In Delaware, landlord-tenant disputes can be challenging for both sides. This issue has grown in prominence with the ongoing health issue engulfing the nation. Landlords have lamented the situation as they are often unable to collect what they are owed. Tenants have their own challenges with job loss and illness significantly impacting their finances. Understanding the law is essential when there is a disagreement between landlords and tenants. This is especially true if a tenant wants to terminate a rental agreement early. Having legal assistance is critical for both sides, but it especially important for landlords as they are often categorized negatively even if they are in the right.
Tenants can terminate a lease early under certain circumstances
If there is a rental agreement, the tenant can terminate the lease before it expires in specific situations under the law. There is a requirement that there be 30 days’ written notice that starts on the first day of the month the day after the notice was given. The tenant can terminate the agreement if he or she must move for employment and the distance exceeds 30 miles. If the tenant becomes seriously ill or a relative who lives at the property dies or becomes ill and this results in the need to change residence, it is sufficient to warrant terminating the lease early.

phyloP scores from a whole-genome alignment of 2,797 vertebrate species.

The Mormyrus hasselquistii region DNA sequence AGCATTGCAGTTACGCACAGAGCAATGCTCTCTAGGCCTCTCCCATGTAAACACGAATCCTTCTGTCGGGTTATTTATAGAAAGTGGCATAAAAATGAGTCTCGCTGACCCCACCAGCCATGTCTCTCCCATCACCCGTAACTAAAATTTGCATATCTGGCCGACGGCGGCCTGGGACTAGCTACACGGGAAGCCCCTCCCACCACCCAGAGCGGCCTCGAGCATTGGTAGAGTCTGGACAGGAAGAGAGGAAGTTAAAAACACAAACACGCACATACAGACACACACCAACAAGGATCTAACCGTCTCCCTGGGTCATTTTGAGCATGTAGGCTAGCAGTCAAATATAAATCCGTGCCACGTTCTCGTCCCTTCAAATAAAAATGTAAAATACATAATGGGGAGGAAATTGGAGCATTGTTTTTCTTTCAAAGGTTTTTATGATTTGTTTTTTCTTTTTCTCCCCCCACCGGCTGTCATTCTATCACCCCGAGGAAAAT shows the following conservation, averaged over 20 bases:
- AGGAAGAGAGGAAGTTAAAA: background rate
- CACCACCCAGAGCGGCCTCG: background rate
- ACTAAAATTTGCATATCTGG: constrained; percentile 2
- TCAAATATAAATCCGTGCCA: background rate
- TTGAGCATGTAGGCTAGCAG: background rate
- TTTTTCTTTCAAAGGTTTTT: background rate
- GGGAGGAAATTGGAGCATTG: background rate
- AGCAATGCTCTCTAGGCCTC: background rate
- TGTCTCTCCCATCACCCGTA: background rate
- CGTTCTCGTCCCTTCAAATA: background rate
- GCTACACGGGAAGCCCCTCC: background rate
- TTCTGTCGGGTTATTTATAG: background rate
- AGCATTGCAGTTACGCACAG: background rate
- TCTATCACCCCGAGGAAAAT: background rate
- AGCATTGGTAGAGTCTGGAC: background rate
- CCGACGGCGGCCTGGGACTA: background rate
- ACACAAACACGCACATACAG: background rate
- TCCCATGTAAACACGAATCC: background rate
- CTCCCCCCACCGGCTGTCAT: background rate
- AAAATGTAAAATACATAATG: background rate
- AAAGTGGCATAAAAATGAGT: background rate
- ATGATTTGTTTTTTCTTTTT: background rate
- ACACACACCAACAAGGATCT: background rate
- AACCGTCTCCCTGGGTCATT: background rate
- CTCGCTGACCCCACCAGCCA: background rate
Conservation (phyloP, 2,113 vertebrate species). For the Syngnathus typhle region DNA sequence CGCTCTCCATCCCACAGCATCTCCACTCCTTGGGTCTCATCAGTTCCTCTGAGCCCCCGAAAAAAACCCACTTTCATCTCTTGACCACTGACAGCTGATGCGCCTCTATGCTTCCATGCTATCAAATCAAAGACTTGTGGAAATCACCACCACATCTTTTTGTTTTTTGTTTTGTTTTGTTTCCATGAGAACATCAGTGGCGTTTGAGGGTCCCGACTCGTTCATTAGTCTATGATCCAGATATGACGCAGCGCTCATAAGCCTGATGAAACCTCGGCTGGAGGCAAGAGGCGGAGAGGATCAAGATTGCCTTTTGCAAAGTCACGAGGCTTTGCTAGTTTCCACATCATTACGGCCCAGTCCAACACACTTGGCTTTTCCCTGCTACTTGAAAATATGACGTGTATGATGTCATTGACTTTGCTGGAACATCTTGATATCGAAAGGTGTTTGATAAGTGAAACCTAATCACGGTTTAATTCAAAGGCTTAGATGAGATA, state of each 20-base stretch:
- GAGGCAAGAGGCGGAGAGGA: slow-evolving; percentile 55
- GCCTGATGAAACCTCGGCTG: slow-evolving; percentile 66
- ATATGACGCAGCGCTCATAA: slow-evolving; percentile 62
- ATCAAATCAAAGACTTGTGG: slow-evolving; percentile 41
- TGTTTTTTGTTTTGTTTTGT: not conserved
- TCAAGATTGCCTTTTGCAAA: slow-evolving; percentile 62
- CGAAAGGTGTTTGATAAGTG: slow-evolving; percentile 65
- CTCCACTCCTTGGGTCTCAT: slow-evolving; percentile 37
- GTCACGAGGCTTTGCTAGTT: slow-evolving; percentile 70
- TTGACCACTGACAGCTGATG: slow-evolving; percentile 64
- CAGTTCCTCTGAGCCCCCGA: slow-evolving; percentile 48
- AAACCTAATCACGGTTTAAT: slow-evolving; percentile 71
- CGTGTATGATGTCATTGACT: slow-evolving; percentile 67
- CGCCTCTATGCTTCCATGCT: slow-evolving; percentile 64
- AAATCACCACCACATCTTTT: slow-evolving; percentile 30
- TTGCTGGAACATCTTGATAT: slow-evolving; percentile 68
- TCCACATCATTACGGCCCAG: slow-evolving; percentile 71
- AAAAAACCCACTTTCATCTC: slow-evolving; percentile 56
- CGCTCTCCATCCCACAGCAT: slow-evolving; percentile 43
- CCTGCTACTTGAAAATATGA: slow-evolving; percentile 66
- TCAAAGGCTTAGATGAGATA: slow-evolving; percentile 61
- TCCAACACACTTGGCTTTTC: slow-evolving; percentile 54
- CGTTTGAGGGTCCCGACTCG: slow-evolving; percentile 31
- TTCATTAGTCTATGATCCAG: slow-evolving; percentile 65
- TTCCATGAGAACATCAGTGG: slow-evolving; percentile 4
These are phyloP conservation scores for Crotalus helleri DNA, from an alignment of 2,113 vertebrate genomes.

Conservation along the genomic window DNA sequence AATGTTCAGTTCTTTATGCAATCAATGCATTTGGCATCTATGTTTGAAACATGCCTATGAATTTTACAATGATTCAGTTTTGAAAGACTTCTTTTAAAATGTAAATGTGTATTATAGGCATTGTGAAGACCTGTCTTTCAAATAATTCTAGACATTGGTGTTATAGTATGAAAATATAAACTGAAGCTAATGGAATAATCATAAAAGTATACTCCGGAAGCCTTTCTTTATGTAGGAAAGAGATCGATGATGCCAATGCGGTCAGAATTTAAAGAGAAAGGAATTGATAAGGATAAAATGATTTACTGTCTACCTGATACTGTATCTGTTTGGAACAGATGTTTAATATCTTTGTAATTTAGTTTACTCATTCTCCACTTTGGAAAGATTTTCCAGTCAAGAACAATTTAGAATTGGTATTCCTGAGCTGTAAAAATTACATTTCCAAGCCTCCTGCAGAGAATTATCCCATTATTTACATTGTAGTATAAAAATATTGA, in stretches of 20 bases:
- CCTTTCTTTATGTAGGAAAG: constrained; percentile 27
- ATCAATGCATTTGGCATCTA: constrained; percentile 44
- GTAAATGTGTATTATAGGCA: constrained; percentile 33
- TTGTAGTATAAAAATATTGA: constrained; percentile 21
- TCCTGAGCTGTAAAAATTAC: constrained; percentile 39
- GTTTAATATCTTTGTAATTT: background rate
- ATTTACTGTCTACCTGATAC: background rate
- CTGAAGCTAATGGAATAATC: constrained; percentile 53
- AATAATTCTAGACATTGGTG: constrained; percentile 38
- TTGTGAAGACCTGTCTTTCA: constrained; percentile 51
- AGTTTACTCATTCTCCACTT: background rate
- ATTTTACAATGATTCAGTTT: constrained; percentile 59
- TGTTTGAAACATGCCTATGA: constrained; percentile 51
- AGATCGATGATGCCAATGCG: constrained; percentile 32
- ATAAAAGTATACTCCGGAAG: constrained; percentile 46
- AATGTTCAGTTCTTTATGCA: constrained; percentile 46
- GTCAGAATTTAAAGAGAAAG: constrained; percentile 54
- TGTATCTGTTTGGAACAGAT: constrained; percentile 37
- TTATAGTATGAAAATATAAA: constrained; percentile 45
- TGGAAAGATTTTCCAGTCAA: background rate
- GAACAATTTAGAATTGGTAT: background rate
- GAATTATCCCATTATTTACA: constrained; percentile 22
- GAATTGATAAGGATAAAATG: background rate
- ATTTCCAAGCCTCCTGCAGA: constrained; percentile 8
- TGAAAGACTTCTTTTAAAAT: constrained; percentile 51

The tenant can also terminate the agreement if he or she is moving to a senior citizens’ residence, a property that is subsidized or is public housing, or is an assisted living facility. Tenants who are accepted to live in a subsidized property by the government or by a private nonprofit can move without violating the agreement. If the tenant enters the military and is on active duty, he or she can leave regardless of the rental agreement. For those who have been subjected to domestic violence and other forms of abuse, it is legal to leave the residence no matter what the agreement says. Finally, if a tenant dies and the surviving spouse wants to move after the death, he or she can do so.
Landlords should have legal advice with tenant issues
These are clear justifications for a tenant to vacate the property prior to the completion of the agreement. Still, some tenants might try to terminate the agreement without having the legal ability to do so. In some cases, there can be a negotiation to benefit everyone involved. In others, the landlord should be cognizant of what can be done to resolve the case. Consulting with legal professionals who are experienced with landlord-tenant matters may be able to help with achieving a satisfactory outcome.